The question is unclear about whether it is asking about The Count of Monte Cristo as a book or the Count of Monte Cristo as the character. There is a bit of overlap because Edmond Dantes is such a central and dominating character that his personality and actions guide a few of the story's themes. For example, one dominating feature of both the story and Dantes is revenge. When it comes down to it, this story is a simple revenge story. It's a great revenge story with a lot of wonderful conniving, planning, and brilliant execution, but Dantes's main motivation is revenge. It keeps him alive in prison, and it is a guiding light to his actions even after he obtains so much wealth that he doesn't need to think twice about his past life. A second dominating quality that the story illustrates through Dantes is the importance of perseverance. Dantes is more than "determined"—that isn't an aggressive enough word for it. People tend to remain determined while things are going well. Determination can be easy. Perseverance, on the other hand, connotes that great difficulty and suffering are in the way. Dantes goes to a horrible prison for over a decade, and his revenge scheme isn't a quick one either; however, he perseveres through every difficulty placed in his way.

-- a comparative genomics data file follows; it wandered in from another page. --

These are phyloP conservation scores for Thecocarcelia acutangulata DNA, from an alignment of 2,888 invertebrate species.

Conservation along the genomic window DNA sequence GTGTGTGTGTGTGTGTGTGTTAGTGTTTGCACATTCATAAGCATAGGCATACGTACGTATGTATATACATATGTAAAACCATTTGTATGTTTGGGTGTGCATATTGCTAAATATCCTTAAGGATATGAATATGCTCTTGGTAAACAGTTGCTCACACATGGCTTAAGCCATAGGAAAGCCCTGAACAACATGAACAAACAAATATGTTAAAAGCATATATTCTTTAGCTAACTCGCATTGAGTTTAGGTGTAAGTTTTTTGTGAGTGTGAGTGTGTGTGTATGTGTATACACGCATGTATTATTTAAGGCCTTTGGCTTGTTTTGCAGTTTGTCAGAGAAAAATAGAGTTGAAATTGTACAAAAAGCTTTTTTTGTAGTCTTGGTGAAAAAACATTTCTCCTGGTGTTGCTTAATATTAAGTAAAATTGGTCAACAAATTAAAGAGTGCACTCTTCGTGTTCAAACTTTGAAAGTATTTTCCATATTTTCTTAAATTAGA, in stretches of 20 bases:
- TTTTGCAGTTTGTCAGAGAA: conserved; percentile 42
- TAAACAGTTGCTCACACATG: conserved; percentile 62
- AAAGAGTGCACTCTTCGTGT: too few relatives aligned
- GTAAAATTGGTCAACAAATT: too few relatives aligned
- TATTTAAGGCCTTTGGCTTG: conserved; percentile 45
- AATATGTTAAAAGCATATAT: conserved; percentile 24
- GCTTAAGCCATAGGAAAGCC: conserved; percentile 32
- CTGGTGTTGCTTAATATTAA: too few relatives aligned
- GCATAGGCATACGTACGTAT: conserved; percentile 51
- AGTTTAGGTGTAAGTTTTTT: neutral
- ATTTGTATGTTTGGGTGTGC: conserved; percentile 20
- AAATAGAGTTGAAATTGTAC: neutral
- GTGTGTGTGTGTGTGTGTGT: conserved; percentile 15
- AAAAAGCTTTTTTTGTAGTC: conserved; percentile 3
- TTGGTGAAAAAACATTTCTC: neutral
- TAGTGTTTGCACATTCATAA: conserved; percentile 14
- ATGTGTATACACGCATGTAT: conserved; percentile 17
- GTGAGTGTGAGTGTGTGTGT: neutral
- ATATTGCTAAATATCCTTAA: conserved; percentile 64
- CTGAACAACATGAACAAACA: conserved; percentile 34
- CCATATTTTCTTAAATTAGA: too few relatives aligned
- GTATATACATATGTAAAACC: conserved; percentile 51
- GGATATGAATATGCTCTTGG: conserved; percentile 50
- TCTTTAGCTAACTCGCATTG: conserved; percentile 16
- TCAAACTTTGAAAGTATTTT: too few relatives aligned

"What is truly desirable? A possession that we cannot have. So, my life is devoted to seeing things that I cannot understand and obtaining things that are impossible to have. I succeed by two means: money and will. I am as persevering in the pursuit of my whims. . . "
Dantes's ability to wait, persevere, and hope for the best is so central to his character that the novel ends with him and Valentine stressing the point.
"So, do live and be happy, children dear to my heart, and never forget that, until the day when God deigns to unveil the future to mankind, all human wisdom is contained in these two words: 'wait' and 'hope'!"